Lysyl oxidase inhibitors for haematoligical malignancies and solid tumours

Lysyl oxidases are a family of five enzymes (LOXL and LOXL1-4) responsible for catalysing the formation of cross-links in collagen and elastin. In diseases states, excessive cross-link formation overwhelms endogenous degradation processes, shifting the balance towards hardened fibrotic tissue. This can occur in organs as well as the microenvironment surrounding tumours. The anti-fibrotic effects of lysyl oxidase inhibitors have been described in many diseases.

In addition to mediating collagen cross-link formation, lysyl oxidases also regulate growth factors. Inhibition of lysyl oxidases reduces the activation of platelet-derived growth factor receptors, further slowing fibrosis.

Besides these extra-nuclear effector functions, intra-cellular and intra-nuclear effects are also mediated by LOX, including gene regulation via the STAT pathway and histone modification. These effects, namely changing gene expression and promoting clonal selection, are implicated in haematological malignancies and solid tumours.

What diseases are we studying?

Primary Myelofibrosis

Primary Myelofibrosis is a cancer affecting the bone marrow that occurs in 1 in 500,000 people worldwide. Once diagnosed the life expectancy of patients is 5 years.  Myelofibrosis is caused by a buildup of scar tissue (fibrosis) in bone marrow reducing the production of blood cells.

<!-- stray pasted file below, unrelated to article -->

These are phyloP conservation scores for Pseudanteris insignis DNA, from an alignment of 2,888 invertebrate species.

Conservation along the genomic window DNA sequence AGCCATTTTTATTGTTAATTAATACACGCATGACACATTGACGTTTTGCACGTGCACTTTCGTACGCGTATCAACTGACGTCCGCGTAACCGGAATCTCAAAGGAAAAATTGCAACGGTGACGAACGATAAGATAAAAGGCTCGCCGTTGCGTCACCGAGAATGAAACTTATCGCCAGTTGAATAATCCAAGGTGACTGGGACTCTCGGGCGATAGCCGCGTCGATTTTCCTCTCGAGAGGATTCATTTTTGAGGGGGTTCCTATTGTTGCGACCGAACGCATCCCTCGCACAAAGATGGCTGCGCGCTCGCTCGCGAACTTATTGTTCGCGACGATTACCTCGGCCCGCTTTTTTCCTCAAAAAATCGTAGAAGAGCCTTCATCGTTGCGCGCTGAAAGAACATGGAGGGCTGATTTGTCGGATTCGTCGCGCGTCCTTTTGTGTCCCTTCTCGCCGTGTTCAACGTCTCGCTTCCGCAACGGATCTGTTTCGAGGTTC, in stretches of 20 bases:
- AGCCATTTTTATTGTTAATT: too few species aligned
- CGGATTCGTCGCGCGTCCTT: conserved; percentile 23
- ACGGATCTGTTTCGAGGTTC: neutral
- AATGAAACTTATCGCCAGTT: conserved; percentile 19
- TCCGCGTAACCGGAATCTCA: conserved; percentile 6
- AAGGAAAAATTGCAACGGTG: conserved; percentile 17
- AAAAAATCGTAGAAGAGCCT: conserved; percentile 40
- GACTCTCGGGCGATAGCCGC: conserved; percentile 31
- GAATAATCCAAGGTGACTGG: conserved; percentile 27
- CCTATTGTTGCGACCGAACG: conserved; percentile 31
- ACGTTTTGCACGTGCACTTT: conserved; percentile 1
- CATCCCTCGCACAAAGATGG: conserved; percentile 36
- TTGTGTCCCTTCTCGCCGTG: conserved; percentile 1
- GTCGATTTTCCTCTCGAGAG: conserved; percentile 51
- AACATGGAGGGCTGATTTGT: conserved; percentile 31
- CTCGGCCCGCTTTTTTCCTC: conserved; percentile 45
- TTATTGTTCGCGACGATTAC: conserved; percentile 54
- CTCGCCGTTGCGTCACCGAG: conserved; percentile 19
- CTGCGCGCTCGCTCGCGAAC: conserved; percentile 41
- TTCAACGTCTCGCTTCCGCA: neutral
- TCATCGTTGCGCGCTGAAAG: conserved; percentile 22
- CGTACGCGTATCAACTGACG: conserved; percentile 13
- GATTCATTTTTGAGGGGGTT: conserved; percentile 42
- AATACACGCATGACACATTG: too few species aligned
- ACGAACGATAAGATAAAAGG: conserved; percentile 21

• Reduced red blood cells can cause extreme tiredness (fatigue) or shortness of breath
  • Reduced white blood cells can lead to an increased number of infections
  • Reduced platelets can promote bleeding and/or bruising
  • Spleen increases blood cell production and becomes enlarged
  • Other common symptoms include fever, night sweats, and bone pain

The current Standard of Care are a group of drugs called JAK inhibitors.  They work by suppressing the growth of aberrant cells and thereby provide symptomatic relief plus some limited survival improvement.  The majority of patients will discontinue treatment with these drugs within 5 years due to poor tolerability which often leads to reduced blood cell counts.

How does SNT-5505 work in myelofibrosis?

SNT-5505 has a unique mechanism of action that is different from all other drugs approved for myelofibrosis and under development.  Inhibition of lysyl oxidase enzymatic activity prevents collagen cross-linking in the bone marrow and that has already been demonstrated in phase 2 clinical trials to lead to reductions in bone marrow fibrosis [link to press release]

Figure: How does SNT-5505 work in myelofibrosis

Myelodysplastic Syndrome (MDS)

Myelodysplastic syndrome (MDS) is a blood cancer

Diverse bone marrow disorders characterized by inadequate production of healthy blood cells1

Key Facts: 12–20k new cases are reported every year in the US (87k p.a. worldwide)

  • Prognosis and overall survival depend upon multiple factors including the severity of cytopenias (low blood counts)
  • Low-risk MDS therapy is aimed at improving cytopenia(s) to prevent complications
  • 25–30% have high-risk MDS with average survival of ~ 1 year
  • 1 out of 3 MDS patients progress to acute myeloid leukemia (AML)